Data on diversity in the workplace: what is diversity data and how to collect diversity data?
When I am running diversity and inclusion workshops, I often ask participants: “What do senior managers want?” The answer is always: “We want data”.
More than 70% of business leaders have said that increasing diversity and inclusion is a top business priority. And it is data that tells leaders what is working and where they need to take action.
Learning how to collect and understand diversity data is a critical part of the work of Diversity and Inclusion. There is no point collecting data unless it is analysed and the analysis leads to real world change where there is a greater experience of belonging through inclusion.
The first step is to understand what company diversity data is and how to collect diversity data.
What is diversity data?
How to collect diversity data
Why is this data is so important?
What is measurable?
Report on trends
Decide on your reporting points
Diversity data is not enough, it needs analysis
What is diversity data?
The basis of diversity data is the different protected characteristics of your workforce and job applicants so it’s a way of collecting people’s ethnic identity, sexual orientation, disability status, gender identity etc. It is anonymized so it is never about identifying one person but about looking at trends across different processes.
Analysis of your data can tell you if you are representative of your local community or the community you serve. It will tell you which groups are in the majority in your company and if any groups is under-represented.
It will also tell you if any diversity initiative you are working on is having an impact.
Diversity data will help businesses understand if action is needed. Analysed diversity data could, for instance, tell you if some groups are not promoted at the same rate as other groups, or if certain groups do not breakthrough at different points in the recruitment process.
How to collect diversity data
When collecting your data on diversity in the workplace, you may come up against some challenges.
The following gives you some top tips on how to collect diversity data, and how to use your diversity data in the workplace:
1) You need good communication with job applicants and employees to explain why this data is so important.
It can seem intrusive that an organisation wants this information so you need to be really explicit about why it is so important.
2) You need baseline evidence
Your baseline diversity data could be the composition of your workforce or your service users. Using this benchmark, you can show how it changes over time and effectively demonstrate the success of any future initiatives.
If you don’t have enough information about the service users, you can use sources like the Office of National Statistics to gather approximate diversity data e.g. ONS could give you the overall profile of an industry.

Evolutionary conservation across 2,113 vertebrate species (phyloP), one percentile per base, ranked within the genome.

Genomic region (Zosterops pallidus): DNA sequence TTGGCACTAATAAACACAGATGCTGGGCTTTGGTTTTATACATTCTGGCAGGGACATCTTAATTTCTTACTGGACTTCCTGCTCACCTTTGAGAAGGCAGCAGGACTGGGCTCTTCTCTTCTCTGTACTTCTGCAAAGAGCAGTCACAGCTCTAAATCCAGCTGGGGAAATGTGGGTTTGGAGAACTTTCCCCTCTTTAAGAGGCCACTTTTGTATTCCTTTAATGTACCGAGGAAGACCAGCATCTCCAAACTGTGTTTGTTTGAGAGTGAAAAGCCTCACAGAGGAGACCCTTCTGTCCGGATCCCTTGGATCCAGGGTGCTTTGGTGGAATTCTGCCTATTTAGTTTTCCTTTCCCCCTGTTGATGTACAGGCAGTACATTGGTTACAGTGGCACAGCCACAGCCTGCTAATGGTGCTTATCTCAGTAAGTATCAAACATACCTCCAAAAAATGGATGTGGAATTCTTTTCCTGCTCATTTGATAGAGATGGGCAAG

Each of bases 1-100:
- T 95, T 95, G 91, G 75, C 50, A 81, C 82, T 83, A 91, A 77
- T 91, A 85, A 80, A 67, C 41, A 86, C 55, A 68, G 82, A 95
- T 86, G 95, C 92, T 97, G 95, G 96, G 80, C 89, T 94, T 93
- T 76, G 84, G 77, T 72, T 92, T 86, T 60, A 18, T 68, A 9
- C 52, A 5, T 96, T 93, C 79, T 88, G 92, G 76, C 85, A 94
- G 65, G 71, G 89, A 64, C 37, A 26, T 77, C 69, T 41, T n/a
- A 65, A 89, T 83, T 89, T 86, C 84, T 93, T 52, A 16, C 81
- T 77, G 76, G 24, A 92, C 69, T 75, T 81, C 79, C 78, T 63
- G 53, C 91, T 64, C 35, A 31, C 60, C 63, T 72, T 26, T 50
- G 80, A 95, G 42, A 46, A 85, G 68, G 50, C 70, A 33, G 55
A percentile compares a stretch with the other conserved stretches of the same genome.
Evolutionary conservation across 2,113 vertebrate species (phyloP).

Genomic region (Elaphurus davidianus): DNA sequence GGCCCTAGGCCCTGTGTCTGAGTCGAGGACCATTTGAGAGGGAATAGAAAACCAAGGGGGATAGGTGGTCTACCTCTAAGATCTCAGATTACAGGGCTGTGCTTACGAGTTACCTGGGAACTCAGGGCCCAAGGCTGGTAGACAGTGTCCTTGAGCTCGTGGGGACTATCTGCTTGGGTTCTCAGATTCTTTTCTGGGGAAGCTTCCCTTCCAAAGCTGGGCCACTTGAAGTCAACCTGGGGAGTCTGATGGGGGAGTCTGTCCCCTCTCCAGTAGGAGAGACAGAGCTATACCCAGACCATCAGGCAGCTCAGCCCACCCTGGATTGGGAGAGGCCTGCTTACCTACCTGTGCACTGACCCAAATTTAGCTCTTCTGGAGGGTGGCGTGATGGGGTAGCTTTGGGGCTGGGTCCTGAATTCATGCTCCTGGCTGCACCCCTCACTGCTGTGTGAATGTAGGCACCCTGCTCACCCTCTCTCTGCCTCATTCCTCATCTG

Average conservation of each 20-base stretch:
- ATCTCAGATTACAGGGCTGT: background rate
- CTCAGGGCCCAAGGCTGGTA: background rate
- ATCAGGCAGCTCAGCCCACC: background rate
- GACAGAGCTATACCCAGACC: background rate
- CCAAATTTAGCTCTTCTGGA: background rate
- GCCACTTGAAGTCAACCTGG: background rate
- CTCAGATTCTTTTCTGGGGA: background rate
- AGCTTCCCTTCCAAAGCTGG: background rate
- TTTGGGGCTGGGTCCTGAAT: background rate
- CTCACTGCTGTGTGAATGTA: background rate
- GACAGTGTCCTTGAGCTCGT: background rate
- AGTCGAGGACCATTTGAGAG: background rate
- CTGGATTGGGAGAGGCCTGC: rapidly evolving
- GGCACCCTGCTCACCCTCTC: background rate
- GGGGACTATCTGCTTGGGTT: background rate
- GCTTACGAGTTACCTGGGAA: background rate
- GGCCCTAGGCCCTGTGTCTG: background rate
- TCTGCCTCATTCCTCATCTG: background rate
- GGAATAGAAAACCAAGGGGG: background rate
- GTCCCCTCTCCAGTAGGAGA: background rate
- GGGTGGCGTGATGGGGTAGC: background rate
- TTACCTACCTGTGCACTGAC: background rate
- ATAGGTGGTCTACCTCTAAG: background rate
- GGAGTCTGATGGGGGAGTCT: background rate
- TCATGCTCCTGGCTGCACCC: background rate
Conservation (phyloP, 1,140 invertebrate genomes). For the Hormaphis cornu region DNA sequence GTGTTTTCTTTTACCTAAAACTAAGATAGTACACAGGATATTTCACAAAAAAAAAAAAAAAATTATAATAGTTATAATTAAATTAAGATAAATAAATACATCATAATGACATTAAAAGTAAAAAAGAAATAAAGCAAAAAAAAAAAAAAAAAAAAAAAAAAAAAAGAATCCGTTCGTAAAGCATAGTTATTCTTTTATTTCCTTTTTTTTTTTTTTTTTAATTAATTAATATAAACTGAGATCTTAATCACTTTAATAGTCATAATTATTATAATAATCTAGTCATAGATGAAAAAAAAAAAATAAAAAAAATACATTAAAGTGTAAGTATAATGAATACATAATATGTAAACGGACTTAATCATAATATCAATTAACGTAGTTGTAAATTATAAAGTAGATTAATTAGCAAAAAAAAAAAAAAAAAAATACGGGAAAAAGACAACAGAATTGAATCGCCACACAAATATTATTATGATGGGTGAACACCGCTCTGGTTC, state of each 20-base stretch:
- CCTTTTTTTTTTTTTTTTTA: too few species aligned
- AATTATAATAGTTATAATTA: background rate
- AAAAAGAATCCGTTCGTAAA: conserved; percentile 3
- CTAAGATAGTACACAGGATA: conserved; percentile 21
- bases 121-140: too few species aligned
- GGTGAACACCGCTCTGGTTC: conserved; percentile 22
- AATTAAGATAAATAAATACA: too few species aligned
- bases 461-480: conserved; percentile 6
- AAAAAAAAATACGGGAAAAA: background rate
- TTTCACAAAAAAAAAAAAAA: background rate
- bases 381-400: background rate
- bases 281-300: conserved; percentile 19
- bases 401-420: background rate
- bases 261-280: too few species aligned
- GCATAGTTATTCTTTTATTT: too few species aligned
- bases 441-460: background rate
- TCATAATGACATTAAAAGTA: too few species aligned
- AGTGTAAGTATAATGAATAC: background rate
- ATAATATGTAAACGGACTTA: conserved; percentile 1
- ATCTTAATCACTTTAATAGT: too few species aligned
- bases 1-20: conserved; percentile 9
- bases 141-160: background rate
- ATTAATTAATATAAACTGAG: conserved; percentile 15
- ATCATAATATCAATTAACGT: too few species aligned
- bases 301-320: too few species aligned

3) You need to work out what is measurable
What can your systems tell you? If you want to, for instance, focus on promotion rates of different groups, can your HR systems give you this information?
Do you have a system for analysing your recruitment data so that you can identify diversity patterns? Are you collecting information on service users so that you can report on the take up of services?
Working out how to collect diversity data can be complex, so you will need to decide what you wish to know, and what information you can collect. You will achieve greater analysis if your diversity data collection is purposeful and focused.
4) You need to be able to report on trends
After you have collected your diversity data, you might find powerful evidence for your initiatives from looking at trends over time.
The Civil Service is, for instance, able to look at the proportion of women in different grades in different departments over years.
If this kind of evidence is available to you, you could make a powerful case for the need to accelerate progress or that enough progress is being made. You can then show how your initiatives are making a difference over time.
5) Decide on your reporting points
Sometimes the reporting points will be dictated by legislation e.g. on the Gender Pay Gap or if you are in the public sector, to comply with the Public Sector Equality Duty, you will need to make annual reports.
In other sectors, you can choose the times you will be reporting back. Give yourself reasonably long lead times. It takes time to make a difference.
6) Diversity data is not enough, it needs analysis
Collecting diversity data is not enough on its own. It needs analysis, and it needs to be coherently presented.
If the diversity data shows that certain groups are not accessing your services or breaking through in recruitment, then this needs an explanation as to why it is happening and why it matters, and of course, what you are going to do about it.
Senior managers are busy people who need to know why they should invest time in changing outcomes. As you progress your strategy, ideally, you will be explaining how the action you have taken has created improvements in results.
Your diversity strategy has the power to make your organisation more innovative, improve staff engagement and deliver better results. But it can only do this if it is underpinned by robust data. Your data gives you the power to act.
Once your diversity data has guided you to where you should focus, you can then set your evidence-based strategy. You can then go back to your baseline data and see whether your actions have generated results.
Ask us about how we can help you to capture and analyse your diversity data.